April 14, 2011

Time for a Quick Re-cap

You know what hit me today?
A few more weeks and I’m done. Done with the MA. Done with English lit. Done with Rutgers. Done with Newark. Not quite done with Jersey, that will remain for another few months, but almost there!

I have previously lingered upon how bittersweet this is. This program has been a wonderful and fruitful growth experience for me personally and professionally. I have met some amazing people; colleagues, mentors, students, and everything in between. The program also came at a time in my life when I was in a very dark place and, almost single-handedly, is responsible for my rehabilitation into the functional and successful (albeit often harried and eccentric) intellectual that I am today.

It’s been an awe-inspiring and sublime two years.

As I dive into writing the final few papers of my MA, I wanted to take a moment to dwell upon all of the work that got me here. Here’s a little review of the courses that built this degree for me, the papers I wrote for them, and what I did with those papers subsequent to the lecture ending.


Semester one: Fall 2009

Intro to Graduate Literary Study

Final Paper: “One of These Things is Not Like the Others”

Analysis of Frankenstein using Race theory

Later Became: recycling. I didn’t have many ambitions at this juncture…

Rhetoric and the Teaching of Writing

Midterm Paper: “Great Expertations; an Examination of the Novice-as-Expert Predicament in College Freshmen Papers”

Analysis of a batch of undergrad papers in which I explicate what I call the “novice-as-expert” phenomenon. How does a college Freshman deal with being put in a situation where he must form an opinion on a field he knows nothing about? What rhetorical strategies does he use to accomplish this, and how can teachers use those strategies to better teach paper-writing to young college students?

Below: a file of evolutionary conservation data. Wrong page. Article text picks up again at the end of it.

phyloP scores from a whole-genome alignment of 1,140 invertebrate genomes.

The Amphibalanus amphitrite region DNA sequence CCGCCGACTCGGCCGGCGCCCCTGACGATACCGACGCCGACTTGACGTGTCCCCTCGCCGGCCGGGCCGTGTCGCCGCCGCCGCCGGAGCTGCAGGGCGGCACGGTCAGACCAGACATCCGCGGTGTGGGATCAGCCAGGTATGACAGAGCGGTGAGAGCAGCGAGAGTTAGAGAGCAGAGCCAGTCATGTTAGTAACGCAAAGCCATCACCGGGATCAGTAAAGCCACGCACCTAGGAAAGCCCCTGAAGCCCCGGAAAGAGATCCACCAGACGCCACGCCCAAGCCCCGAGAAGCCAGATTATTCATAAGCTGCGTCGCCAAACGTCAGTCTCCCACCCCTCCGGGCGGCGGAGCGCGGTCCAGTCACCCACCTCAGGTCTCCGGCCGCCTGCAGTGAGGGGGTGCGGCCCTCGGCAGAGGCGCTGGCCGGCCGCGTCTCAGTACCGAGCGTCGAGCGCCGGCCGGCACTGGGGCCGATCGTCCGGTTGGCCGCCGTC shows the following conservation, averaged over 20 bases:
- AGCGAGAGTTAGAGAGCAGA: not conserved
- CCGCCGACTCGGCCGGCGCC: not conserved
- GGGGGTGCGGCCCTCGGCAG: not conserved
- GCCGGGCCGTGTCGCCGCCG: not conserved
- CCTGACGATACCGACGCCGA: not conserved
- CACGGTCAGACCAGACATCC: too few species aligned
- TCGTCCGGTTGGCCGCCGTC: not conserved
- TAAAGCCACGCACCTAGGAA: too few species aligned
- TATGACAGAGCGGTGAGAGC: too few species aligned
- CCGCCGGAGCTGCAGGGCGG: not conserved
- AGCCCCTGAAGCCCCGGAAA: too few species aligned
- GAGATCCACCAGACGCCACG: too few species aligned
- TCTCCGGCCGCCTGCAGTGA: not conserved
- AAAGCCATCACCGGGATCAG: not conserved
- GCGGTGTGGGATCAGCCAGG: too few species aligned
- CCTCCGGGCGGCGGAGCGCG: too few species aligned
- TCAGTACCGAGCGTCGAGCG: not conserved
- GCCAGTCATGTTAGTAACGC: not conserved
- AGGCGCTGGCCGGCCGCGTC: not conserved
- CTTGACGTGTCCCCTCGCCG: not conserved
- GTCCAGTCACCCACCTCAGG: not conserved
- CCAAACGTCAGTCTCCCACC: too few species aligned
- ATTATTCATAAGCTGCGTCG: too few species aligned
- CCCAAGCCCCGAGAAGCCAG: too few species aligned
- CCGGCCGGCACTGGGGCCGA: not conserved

Later Became: Conference paper

Final Paper: “If Lost, Please Return To… Imitation and Abandonment in the College Freshman Paper”

A second analysis of a batch of undergrad papers in which I uncover what I call “rhetorical abandonment”; students giving up on their arguments for one of several reasons. I discuss how students do this, why they may do this, and how we can use this discovery to (again) better teach paper-writing as a whole.

Later Became: Conference paper; Presented at the NJCEA annual conference 2010


Final Paper: “Act One Scene One: The Tabard Inn; Performativity and Theatricality in the Canterbury Tales”

A theatrical examination of the “Canterbury Tales” postulating that the Tales were, in fact, the first modern example of playwrighting.

Later Became: Conference Paper; Presented at the Virginia Tech Graduate Student Conference Jan. 2010; also became the basis for the paper which I presented at the University of Montreal’s Graduate Student Conference in Feb. 2010

Semester Two; Spring 2010

Studies in Satire

Midterm Paper: “Everything you Wanted to know About Dildo but Were Afraid to Ask”

An analysis of the Earl of Rochester’s Signior Dildo arguing that it is more pornography than lampoon.

Later Became: submission for 1st ever Rutgers Newark MA Publication

Final Paper: “Dirty Words: The Utilization of Graphic Imagery Within Satire”

An examination of the use and purpose of graphic imagery which runs rampant through (especially eighteenth century) Satire. Expectedly, I focused mainly upon Swift, Rochester and Voltaire.